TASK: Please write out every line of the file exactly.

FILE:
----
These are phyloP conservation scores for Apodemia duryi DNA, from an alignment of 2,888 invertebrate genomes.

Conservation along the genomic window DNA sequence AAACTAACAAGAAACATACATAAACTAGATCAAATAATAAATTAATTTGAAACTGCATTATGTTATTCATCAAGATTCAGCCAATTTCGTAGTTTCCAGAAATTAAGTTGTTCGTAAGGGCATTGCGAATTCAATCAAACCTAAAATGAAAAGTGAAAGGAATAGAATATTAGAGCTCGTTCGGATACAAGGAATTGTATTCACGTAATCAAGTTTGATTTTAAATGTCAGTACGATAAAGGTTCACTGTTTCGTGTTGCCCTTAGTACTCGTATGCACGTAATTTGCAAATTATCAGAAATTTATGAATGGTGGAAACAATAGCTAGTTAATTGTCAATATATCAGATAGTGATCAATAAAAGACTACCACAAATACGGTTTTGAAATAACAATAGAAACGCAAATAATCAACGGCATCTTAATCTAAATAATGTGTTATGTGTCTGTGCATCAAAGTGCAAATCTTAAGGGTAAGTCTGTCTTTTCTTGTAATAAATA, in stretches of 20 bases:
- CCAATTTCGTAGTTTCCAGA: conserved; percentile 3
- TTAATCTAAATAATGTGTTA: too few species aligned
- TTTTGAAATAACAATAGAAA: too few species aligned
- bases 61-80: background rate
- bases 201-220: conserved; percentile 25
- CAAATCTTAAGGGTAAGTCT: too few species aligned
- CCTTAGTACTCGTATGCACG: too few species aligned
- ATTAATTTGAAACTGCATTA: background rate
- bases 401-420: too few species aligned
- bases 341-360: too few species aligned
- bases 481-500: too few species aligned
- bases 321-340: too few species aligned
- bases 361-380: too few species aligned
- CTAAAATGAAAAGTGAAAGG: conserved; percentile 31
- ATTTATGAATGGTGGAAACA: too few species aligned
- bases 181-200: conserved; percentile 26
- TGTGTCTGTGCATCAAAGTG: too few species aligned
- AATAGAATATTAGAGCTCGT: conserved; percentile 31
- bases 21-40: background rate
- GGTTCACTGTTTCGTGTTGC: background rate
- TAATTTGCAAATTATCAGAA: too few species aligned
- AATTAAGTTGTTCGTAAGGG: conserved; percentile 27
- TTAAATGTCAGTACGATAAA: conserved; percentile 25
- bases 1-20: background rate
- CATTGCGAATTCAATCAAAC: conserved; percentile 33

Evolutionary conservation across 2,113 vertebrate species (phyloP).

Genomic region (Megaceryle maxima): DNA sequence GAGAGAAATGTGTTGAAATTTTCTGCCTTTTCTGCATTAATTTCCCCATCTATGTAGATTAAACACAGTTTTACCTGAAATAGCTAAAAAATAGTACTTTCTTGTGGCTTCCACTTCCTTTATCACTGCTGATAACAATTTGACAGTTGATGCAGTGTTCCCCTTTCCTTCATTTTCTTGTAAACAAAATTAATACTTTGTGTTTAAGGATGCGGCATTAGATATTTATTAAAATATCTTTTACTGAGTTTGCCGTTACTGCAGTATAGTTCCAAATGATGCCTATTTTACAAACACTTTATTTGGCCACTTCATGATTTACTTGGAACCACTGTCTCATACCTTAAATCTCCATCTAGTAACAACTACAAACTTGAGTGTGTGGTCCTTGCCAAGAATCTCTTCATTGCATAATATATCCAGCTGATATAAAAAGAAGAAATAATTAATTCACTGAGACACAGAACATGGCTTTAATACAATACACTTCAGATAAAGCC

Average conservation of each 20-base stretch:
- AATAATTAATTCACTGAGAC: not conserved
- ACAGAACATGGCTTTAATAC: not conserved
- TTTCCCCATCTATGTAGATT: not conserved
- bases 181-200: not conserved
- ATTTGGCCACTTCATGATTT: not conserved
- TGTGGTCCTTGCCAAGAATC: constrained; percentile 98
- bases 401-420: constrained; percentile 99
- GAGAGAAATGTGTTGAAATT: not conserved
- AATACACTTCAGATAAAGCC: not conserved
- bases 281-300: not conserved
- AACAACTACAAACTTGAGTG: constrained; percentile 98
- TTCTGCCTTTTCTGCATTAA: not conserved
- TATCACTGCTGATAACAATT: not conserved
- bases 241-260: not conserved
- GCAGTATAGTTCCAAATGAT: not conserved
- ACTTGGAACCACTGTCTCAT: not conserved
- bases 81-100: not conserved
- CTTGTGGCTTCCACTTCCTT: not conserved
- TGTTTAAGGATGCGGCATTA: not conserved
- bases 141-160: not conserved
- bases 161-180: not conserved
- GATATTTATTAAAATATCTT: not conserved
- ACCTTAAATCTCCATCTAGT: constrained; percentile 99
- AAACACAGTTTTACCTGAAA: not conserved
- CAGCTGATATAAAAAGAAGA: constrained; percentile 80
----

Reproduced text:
These are phyloP conservation scores for Apodemia duryi DNA, from an alignment of 2,888 invertebrate genomes.

Conservation along the genomic window DNA sequence AAACTAACAAGAAACATACATAAACTAGATCAAATAATAAATTAATTTGAAACTGCATTATGTTATTCATCAAGATTCAGCCAATTTCGTAGTTTCCAGAAATTAAGTTGTTCGTAAGGGCATTGCGAATTCAATCAAACCTAAAATGAAAAGTGAAAGGAATAGAATATTAGAGCTCGTTCGGATACAAGGAATTGTATTCACGTAATCAAGTTTGATTTTAAATGTCAGTACGATAAAGGTTCACTGTTTCGTGTTGCCCTTAGTACTCGTATGCACGTAATTTGCAAATTATCAGAAATTTATGAATGGTGGAAACAATAGCTAGTTAATTGTCAATATATCAGATAGTGATCAATAAAAGACTACCACAAATACGGTTTTGAAATAACAATAGAAACGCAAATAATCAACGGCATCTTAATCTAAATAATGTGTTATGTGTCTGTGCATCAAAGTGCAAATCTTAAGGGTAAGTCTGTCTTTTCTTGTAATAAATA, in stretches of 20 bases:
- CCAATTTCGTAGTTTCCAGA: conserved; percentile 3
- TTAATCTAAATAATGTGTTA: too few species aligned
- TTTTGAAATAACAATAGAAA: too few species aligned
- bases 61-80: background rate
- bases 201-220: conserved; percentile 25
- CAAATCTTAAGGGTAAGTCT: too few species aligned
- CCTTAGTACTCGTATGCACG: too few species aligned
- ATTAATTTGAAACTGCATTA: background rate
- bases 401-420: too few species aligned
- bases 341-360: too few species aligned
- bases 481-500: too few species aligned
- bases 321-340: too few species aligned
- bases 361-380: too few species aligned
- CTAAAATGAAAAGTGAAAGG: conserved; percentile 31
- ATTTATGAATGGTGGAAACA: too few species aligned
- bases 181-200: conserved; percentile 26
- TGTGTCTGTGCATCAAAGTG: too few species aligned
- AATAGAATATTAGAGCTCGT: conserved; percentile 31
- bases 21-40: background rate
- GGTTCACTGTTTCGTGTTGC: background rate
- TAATTTGCAAATTATCAGAA: too few species aligned
- AATTAAGTTGTTCGTAAGGG: conserved; percentile 27
- TTAAATGTCAGTACGATAAA: conserved; percentile 25
- bases 1-20: background rate
- CATTGCGAATTCAATCAAAC: conserved; percentile 33

Evolutionary conservation across 2,113 vertebrate species (phyloP).

Genomic region (Megaceryle maxima): DNA sequence GAGAGAAATGTGTTGAAATTTTCTGCCTTTTCTGCATTAATTTCCCCATCTATGTAGATTAAACACAGTTTTACCTGAAATAGCTAAAAAATAGTACTTTCTTGTGGCTTCCACTTCCTTTATCACTGCTGATAACAATTTGACAGTTGATGCAGTGTTCCCCTTTCCTTCATTTTCTTGTAAACAAAATTAATACTTTGTGTTTAAGGATGCGGCATTAGATATTTATTAAAATATCTTTTACTGAGTTTGCCGTTACTGCAGTATAGTTCCAAATGATGCCTATTTTACAAACACTTTATTTGGCCACTTCATGATTTACTTGGAACCACTGTCTCATACCTTAAATCTCCATCTAGTAACAACTACAAACTTGAGTGTGTGGTCCTTGCCAAGAATCTCTTCATTGCATAATATATCCAGCTGATATAAAAAGAAGAAATAATTAATTCACTGAGACACAGAACATGGCTTTAATACAATACACTTCAGATAAAGCC

Average conservation of each 20-base stretch:
- AATAATTAATTCACTGAGAC: not conserved
- ACAGAACATGGCTTTAATAC: not conserved
- TTTCCCCATCTATGTAGATT: not conserved
- bases 181-200: not conserved
- ATTTGGCCACTTCATGATTT: not conserved
- TGTGGTCCTTGCCAAGAATC: constrained; percentile 98
- bases 401-420: constrained; percentile 99
- GAGAGAAATGTGTTGAAATT: not conserved
- AATACACTTCAGATAAAGCC: not conserved
- bases 281-300: not conserved
- AACAACTACAAACTTGAGTG: constrained; percentile 98
- TTCTGCCTTTTCTGCATTAA: not conserved
- TATCACTGCTGATAACAATT: not conserved
- bases 241-260: not conserved
- GCAGTATAGTTCCAAATGAT: not conserved
- ACTTGGAACCACTGTCTCAT: not conserved
- bases 81-100: not conserved
- CTTGTGGCTTCCACTTCCTT: not conserved
- TGTTTAAGGATGCGGCATTA: not conserved
- bases 141-160: not conserved
- bases 161-180: not conserved
- GATATTTATTAAAATATCTT: not conserved
- ACCTTAAATCTCCATCTAGT: constrained; percentile 99
- AAACACAGTTTTACCTGAAA: not conserved
- CAGCTGATATAAAAAGAAGA: constrained; percentile 80